Current political voter query: "What do you think of Sequestration?"
Scratching-head voter answer: "Sorry. I don't own any horses."
To be frank, the next two weeks of this rapidly expanding digital media world may come down to "low-information" U.S. voting citizens. In terms of a media plan, they are the new hard-to-get demographic which will result in massive media inefficiency.
("Sequestration" is a current political term, coined a year ago as a result of the U.S. Congressional budget agreement that would automatically start up massive U.S. government defense and domestic program cuts).
You may have heard of these people: the 5% or so "undecided" voters. They are "undecided" because apparently they don't have enough information…or are too lazy to get the right information…or, worse, aren't interested in getting any information about this year's presidential political process.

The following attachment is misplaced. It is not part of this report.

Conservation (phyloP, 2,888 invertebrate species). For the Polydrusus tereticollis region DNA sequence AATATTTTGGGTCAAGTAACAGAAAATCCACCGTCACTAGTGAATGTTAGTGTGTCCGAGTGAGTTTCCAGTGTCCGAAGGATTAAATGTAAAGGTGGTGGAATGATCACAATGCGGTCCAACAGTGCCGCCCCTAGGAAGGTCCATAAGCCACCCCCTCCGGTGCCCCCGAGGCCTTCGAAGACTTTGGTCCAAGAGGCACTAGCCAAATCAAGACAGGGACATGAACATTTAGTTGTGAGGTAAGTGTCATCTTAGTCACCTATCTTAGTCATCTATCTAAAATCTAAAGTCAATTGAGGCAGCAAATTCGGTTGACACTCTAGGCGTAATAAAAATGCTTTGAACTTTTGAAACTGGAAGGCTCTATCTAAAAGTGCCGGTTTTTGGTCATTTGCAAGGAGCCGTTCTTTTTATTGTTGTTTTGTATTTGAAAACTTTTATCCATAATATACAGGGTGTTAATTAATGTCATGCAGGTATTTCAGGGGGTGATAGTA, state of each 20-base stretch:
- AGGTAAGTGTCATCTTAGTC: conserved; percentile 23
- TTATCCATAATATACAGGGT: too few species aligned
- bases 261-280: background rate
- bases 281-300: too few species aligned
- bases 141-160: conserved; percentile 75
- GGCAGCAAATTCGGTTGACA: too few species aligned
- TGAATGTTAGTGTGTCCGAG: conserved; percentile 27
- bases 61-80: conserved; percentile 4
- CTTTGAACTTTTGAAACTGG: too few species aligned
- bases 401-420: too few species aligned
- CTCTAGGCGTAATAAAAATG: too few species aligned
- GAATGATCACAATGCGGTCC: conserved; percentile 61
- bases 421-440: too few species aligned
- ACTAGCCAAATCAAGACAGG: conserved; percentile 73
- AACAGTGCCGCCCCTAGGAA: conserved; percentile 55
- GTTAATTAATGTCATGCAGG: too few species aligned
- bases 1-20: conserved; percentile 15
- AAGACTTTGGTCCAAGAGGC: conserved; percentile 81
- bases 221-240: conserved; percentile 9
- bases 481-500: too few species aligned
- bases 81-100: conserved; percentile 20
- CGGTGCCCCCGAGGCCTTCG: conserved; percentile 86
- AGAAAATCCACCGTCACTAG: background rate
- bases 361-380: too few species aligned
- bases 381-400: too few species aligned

All this may sound strange in a world where this year’s presidential debates have pulled in around 60-70 million TV viewers on average -- at best, a little more than one-quarter of some 295 million possible total viewers.
Obviously, some 230 million TV viewers had other things to do like watch Major League Baseball playoff games, primetime dramas, "SpongeBob," or cable shows about tattoo parlors, storage businesses or hair styling shops -- or perhaps just gaze into space. The truth is many of these viewers -- and U.S. voters -- have all the information they need about who they want as the next president.
TV marketers for decades have worried about "light" viewers. Because TV continues to be the most powerful medium, the question is where do these "light TV" consumers go?
In part, those "undecided" viewers are modern day "light TV" viewers, hard to get, hard to figure out, and most of all hard to make a "sale."
So what you have this year this is a lot of expensive TV advertising really targeted at a small number of people -- the undecided voters. For any marketer, you are talking about a lot of media "waste."
In this digital world, one would expect a lot better from a media plan. But not for this Presidential election. We can hope the next time around we'll get better political advertising buys -- saving our eyeballs and, most importantly, saving those big, fat moneyed donors the effort of finding their checkbooks.